I picked Bob B up about 6 am. The forecast was for sunshine and light northerly winds. We got to the ramp, and it was foggy, but not pea soup fog. There was some visibility, so we headed out and kept wiping the windows inside and out, and our heads on a swivel for any opposing traffic as I navigated by GPS. Cruiseship season is over so that made us a little more at ease. As we got out into Stephens Passage we could see the lower 20ft of Admiralty Island and knew we’d be fine now.
We were the first boat in to the bay we wanted to hunt – and why we left before sunrise. Even in the wilderness there can be competition for a hunting spot near Juneau. For most hunters, if you see a boat anchored near shore during deer season, you find another spot to hunt. I bought a little Zodiac raft at a garage sale to use to float to shore after anchoring the boat. It only weighs about 50lbs and it worked great. The only issue with rafts is beaching on the barnacles so I noted I need to take waders so I can get out of it before it touches shore. Bob caught the nose of the raft at the beach where I’d offloaded him and our gear. He took the spool of line tied at the other end to the anchor. He payed out the line up the beach and I put the raft on my head and we carried our cargo up above tideline. We took a compass bearing for returning to the boat, shouldered our packs and guns, and headed up the hill.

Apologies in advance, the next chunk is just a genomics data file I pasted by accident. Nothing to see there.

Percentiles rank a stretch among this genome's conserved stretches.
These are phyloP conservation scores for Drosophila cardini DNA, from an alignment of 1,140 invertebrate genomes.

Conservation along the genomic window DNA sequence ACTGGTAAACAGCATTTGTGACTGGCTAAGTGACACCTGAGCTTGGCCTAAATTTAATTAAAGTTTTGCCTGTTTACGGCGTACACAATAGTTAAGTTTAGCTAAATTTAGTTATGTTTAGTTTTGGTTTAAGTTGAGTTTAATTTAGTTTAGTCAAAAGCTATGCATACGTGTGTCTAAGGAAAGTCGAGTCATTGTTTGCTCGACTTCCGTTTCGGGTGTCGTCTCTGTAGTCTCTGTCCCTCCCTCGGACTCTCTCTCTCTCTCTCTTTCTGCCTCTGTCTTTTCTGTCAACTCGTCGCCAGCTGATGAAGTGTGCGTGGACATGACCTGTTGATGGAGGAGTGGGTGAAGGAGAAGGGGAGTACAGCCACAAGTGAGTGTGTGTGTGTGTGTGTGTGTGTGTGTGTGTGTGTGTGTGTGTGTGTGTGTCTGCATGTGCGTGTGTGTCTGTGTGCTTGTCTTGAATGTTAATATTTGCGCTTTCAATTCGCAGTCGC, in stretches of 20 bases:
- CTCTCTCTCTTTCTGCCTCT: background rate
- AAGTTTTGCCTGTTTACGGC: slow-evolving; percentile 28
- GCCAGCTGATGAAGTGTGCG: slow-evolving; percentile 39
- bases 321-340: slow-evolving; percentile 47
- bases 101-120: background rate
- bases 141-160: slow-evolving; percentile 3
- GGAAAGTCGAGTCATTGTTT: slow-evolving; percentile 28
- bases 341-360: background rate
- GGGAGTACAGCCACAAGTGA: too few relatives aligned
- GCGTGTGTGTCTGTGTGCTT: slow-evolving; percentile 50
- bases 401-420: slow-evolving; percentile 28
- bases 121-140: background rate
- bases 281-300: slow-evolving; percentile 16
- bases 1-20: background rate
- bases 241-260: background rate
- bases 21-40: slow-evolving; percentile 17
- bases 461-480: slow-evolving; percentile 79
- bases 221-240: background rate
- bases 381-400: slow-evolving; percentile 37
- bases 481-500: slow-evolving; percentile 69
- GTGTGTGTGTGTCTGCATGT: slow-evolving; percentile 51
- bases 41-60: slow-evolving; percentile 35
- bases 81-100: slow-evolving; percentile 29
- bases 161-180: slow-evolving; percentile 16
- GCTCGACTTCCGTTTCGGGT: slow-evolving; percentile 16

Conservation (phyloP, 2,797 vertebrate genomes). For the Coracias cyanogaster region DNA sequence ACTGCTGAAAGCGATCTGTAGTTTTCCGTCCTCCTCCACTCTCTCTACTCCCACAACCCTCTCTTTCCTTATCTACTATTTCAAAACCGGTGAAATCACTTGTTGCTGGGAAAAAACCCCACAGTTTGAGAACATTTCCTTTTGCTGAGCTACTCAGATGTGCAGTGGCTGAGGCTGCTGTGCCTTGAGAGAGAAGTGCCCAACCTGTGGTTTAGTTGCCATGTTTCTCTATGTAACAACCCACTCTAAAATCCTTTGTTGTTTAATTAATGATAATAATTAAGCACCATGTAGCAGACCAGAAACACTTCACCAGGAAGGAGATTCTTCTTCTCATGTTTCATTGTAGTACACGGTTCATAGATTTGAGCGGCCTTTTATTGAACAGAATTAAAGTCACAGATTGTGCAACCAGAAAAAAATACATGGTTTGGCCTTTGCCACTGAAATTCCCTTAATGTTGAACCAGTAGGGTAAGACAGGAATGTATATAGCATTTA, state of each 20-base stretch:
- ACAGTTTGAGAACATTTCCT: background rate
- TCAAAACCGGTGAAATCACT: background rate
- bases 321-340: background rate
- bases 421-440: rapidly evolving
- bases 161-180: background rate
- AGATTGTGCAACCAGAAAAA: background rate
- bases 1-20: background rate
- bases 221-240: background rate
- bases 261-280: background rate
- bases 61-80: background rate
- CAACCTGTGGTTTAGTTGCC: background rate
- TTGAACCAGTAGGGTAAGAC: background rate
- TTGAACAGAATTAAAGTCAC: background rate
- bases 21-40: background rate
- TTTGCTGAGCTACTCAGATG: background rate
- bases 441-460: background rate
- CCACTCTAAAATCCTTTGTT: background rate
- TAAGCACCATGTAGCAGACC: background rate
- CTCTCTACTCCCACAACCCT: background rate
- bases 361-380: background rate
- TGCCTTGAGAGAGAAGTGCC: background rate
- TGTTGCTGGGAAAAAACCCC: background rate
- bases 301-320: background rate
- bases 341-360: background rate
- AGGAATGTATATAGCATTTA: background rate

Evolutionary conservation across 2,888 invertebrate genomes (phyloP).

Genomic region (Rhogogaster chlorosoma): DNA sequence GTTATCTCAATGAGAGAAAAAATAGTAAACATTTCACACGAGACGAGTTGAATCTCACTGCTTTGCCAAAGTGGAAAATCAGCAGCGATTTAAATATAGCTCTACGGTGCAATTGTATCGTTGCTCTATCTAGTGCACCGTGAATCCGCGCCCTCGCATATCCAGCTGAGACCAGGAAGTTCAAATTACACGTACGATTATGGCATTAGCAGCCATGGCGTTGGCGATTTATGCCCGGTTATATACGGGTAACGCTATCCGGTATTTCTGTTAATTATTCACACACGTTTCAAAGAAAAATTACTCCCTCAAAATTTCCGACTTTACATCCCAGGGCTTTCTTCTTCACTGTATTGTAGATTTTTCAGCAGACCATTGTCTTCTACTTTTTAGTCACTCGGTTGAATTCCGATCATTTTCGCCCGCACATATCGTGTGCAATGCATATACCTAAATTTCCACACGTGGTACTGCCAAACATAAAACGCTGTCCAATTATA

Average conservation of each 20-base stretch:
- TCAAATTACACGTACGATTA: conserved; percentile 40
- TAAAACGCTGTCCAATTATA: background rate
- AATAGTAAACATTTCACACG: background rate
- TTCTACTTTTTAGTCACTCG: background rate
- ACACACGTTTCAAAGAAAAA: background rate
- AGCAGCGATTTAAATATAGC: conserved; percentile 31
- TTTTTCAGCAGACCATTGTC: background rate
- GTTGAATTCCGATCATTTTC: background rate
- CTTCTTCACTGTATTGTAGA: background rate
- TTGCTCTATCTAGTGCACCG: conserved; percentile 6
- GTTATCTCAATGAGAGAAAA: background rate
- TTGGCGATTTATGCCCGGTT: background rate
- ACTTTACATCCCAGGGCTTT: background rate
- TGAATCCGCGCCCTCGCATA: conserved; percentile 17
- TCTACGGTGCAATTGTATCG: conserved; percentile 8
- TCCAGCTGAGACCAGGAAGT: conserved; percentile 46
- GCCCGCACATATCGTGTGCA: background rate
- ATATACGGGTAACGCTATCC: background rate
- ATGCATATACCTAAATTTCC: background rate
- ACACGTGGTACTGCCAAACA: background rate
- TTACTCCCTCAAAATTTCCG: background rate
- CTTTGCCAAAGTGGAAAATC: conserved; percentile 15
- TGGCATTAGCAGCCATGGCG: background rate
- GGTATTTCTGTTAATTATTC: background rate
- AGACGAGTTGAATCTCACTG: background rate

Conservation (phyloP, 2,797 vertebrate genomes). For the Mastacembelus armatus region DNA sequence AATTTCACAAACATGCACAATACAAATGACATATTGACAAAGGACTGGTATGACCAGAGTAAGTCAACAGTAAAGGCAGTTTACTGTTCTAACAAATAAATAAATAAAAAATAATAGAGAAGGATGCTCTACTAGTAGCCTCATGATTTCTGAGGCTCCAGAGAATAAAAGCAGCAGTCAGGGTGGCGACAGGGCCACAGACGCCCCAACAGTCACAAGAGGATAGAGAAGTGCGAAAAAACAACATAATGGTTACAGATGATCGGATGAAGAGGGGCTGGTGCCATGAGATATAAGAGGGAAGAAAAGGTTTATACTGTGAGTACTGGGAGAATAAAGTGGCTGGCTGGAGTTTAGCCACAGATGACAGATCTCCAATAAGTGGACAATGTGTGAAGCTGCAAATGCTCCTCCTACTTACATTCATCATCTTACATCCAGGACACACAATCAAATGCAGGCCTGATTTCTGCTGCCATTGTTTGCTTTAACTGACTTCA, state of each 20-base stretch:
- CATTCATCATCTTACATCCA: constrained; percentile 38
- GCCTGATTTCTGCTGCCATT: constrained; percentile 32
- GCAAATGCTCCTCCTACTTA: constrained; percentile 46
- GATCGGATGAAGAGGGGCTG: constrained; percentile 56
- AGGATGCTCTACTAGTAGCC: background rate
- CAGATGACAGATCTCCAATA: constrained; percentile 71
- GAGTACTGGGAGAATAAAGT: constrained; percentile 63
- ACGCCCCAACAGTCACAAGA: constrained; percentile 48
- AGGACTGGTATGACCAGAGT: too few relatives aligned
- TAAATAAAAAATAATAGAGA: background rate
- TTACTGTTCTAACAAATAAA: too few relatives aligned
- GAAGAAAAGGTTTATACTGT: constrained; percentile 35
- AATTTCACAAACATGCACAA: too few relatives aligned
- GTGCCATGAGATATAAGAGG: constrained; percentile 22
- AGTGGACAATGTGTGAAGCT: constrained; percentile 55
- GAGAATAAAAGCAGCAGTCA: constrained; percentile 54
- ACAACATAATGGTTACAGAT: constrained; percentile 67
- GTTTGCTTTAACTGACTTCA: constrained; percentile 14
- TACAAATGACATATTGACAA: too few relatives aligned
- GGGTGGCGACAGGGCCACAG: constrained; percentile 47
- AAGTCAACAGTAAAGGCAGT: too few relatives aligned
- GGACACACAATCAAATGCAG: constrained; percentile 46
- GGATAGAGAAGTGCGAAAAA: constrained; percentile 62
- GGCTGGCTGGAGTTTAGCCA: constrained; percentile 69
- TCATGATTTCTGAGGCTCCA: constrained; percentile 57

Fog was still settled up above the trees but we could see fine in the woods. We hiked uphill and called at some great looking muskegs and no deer. We crested the hills and headed down the backside that drains into Chatham Strait. The sun finally broke through the high fog about 11 am. We got to a muskeg with thick cover on both sides, and dropped our bags to call and have lunch. I had just put the granola bar into my mouth when Bob said “hey”. And pointed to the cover on the opposite side about 75 yards away. I looked to where he was pointing and there was a deer looking straight at us. The granola bar dropped out of my mouth so I could put the call back in, and we got our guns ready. Hearts were pounding. I almost called again when here the deer came, right towards us. Too many times I’ve been impatient. The deer was clearly on it’s way to us and all we had to do was sit and wait. I could intermittently see it working through the trees and grass. The deer kept moving towards us and at about 60 yards, we had a clear shot, and dropped it. I stood up and could see some slight movement in the grass on the ground and after we saw no movement otherwise, figured we had a deer down.